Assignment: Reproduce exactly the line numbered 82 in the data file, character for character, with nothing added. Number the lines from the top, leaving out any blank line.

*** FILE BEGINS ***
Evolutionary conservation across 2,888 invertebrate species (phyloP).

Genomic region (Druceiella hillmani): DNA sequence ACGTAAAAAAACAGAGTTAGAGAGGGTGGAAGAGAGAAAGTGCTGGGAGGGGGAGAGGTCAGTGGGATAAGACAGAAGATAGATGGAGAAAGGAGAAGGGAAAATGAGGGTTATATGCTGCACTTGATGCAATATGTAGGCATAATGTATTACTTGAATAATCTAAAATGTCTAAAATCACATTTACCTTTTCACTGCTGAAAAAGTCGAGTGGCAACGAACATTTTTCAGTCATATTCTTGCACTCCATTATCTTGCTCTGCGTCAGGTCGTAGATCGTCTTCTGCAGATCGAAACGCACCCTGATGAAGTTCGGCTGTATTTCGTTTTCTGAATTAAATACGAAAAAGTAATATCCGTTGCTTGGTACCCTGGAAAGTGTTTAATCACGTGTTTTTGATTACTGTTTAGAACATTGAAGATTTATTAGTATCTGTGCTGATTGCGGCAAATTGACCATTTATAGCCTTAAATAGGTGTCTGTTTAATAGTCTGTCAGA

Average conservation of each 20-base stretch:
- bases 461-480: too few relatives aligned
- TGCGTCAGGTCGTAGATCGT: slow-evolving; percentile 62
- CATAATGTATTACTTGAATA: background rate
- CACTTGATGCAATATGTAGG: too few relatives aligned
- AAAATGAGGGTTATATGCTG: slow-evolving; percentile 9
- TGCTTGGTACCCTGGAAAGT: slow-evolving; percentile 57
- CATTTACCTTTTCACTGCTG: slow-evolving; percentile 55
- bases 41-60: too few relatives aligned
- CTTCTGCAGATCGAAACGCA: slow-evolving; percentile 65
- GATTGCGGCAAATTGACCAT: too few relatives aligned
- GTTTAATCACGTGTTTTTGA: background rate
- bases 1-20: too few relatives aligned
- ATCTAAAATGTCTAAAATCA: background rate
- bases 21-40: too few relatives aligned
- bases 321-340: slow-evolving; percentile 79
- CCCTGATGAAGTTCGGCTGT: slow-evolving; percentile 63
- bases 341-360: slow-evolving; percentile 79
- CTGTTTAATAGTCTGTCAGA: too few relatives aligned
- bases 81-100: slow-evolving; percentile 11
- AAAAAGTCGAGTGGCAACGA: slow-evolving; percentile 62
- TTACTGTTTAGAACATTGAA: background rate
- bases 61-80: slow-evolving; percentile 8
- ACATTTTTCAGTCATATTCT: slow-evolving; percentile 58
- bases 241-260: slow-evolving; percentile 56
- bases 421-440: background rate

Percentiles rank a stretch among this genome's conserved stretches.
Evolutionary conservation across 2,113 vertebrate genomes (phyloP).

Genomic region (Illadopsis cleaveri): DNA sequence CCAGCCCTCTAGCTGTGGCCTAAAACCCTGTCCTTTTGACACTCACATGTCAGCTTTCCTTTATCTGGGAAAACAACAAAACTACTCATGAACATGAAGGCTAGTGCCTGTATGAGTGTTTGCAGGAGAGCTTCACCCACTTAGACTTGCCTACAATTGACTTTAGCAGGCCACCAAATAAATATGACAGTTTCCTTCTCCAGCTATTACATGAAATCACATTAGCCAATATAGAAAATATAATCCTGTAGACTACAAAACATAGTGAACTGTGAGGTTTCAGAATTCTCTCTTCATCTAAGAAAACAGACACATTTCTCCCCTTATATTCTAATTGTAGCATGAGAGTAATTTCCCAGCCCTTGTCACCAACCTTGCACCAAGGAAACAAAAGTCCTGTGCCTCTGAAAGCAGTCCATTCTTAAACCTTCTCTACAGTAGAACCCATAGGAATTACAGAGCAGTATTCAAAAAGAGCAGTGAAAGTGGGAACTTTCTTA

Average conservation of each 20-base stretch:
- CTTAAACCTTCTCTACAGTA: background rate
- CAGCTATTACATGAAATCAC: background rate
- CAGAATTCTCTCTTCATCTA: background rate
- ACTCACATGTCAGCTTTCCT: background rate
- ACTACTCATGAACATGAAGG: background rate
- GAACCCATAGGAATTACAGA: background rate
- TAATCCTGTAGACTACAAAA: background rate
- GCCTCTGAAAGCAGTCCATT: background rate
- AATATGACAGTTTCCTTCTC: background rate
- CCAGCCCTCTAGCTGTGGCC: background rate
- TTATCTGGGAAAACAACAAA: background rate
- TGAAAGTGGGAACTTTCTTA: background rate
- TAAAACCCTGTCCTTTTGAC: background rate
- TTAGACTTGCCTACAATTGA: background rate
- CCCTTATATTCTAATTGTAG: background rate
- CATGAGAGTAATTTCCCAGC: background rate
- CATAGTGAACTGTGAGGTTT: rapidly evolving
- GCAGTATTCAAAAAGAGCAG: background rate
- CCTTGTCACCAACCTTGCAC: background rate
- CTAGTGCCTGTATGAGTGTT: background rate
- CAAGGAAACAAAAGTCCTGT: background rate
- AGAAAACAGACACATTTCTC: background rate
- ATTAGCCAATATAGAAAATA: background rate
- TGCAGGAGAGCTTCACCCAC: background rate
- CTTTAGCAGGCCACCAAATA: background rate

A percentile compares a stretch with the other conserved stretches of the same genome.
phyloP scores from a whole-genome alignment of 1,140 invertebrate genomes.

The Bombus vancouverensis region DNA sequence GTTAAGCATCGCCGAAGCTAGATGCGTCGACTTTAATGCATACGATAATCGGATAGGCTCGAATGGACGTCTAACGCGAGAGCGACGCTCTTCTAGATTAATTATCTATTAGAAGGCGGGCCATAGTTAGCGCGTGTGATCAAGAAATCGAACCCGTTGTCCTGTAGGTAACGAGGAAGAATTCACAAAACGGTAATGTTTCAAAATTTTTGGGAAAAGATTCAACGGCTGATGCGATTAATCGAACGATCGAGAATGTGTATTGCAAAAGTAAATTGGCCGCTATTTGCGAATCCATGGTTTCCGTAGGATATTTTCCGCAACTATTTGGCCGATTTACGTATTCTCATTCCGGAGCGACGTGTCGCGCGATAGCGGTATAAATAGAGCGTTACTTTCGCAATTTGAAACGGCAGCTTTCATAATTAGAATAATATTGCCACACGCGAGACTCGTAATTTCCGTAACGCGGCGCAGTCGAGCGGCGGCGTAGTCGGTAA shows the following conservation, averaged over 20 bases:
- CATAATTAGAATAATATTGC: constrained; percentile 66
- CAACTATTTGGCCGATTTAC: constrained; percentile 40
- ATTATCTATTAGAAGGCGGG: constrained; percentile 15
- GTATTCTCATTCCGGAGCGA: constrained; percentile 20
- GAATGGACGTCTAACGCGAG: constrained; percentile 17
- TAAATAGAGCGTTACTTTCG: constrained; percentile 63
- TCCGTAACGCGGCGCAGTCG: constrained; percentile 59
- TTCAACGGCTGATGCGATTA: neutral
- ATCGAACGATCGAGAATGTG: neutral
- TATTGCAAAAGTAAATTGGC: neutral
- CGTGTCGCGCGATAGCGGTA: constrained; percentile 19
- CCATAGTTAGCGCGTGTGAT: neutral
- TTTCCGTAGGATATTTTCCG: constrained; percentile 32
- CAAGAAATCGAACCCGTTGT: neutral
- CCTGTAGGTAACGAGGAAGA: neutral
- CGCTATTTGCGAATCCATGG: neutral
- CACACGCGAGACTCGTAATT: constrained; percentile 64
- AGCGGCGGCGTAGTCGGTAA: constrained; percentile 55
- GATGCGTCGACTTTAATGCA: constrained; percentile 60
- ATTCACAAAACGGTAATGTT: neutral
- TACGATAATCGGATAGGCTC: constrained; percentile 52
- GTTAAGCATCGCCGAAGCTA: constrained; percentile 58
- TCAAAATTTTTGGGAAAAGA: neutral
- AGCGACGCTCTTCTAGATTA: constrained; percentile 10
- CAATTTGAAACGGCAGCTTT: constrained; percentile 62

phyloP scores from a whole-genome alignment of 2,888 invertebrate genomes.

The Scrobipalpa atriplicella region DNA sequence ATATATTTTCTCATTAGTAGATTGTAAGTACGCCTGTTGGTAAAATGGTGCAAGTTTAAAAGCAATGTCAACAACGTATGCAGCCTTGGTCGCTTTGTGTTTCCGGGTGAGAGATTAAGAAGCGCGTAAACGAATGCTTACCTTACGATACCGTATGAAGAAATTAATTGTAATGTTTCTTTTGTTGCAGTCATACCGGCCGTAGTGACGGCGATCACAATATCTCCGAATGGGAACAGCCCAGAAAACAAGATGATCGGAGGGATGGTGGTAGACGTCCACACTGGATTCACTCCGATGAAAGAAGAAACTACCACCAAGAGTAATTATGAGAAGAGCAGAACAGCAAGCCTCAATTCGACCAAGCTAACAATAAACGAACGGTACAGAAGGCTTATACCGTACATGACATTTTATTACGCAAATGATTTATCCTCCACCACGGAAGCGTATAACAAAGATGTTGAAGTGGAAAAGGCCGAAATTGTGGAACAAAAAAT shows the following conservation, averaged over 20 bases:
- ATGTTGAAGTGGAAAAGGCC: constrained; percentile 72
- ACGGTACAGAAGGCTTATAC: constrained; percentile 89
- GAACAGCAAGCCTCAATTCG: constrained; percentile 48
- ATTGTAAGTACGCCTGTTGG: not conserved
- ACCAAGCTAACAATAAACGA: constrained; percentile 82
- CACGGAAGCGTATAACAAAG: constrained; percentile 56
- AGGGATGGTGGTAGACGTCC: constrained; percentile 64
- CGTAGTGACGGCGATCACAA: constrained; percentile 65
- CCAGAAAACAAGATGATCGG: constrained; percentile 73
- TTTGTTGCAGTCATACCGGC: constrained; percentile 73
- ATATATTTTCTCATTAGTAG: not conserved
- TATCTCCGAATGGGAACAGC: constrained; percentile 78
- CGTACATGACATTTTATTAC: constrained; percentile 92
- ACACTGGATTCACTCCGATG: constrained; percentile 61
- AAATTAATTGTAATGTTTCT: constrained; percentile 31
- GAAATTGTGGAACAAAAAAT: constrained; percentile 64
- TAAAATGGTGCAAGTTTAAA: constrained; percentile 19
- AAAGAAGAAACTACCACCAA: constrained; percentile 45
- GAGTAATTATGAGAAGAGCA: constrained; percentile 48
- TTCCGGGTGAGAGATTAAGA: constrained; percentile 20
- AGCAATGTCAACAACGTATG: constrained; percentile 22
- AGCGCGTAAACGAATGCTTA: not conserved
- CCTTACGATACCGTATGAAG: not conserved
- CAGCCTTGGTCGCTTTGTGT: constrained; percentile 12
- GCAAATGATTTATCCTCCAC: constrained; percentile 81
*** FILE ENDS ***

- GTTAAGCATCGCCGAAGCTA: constrained; percentile 58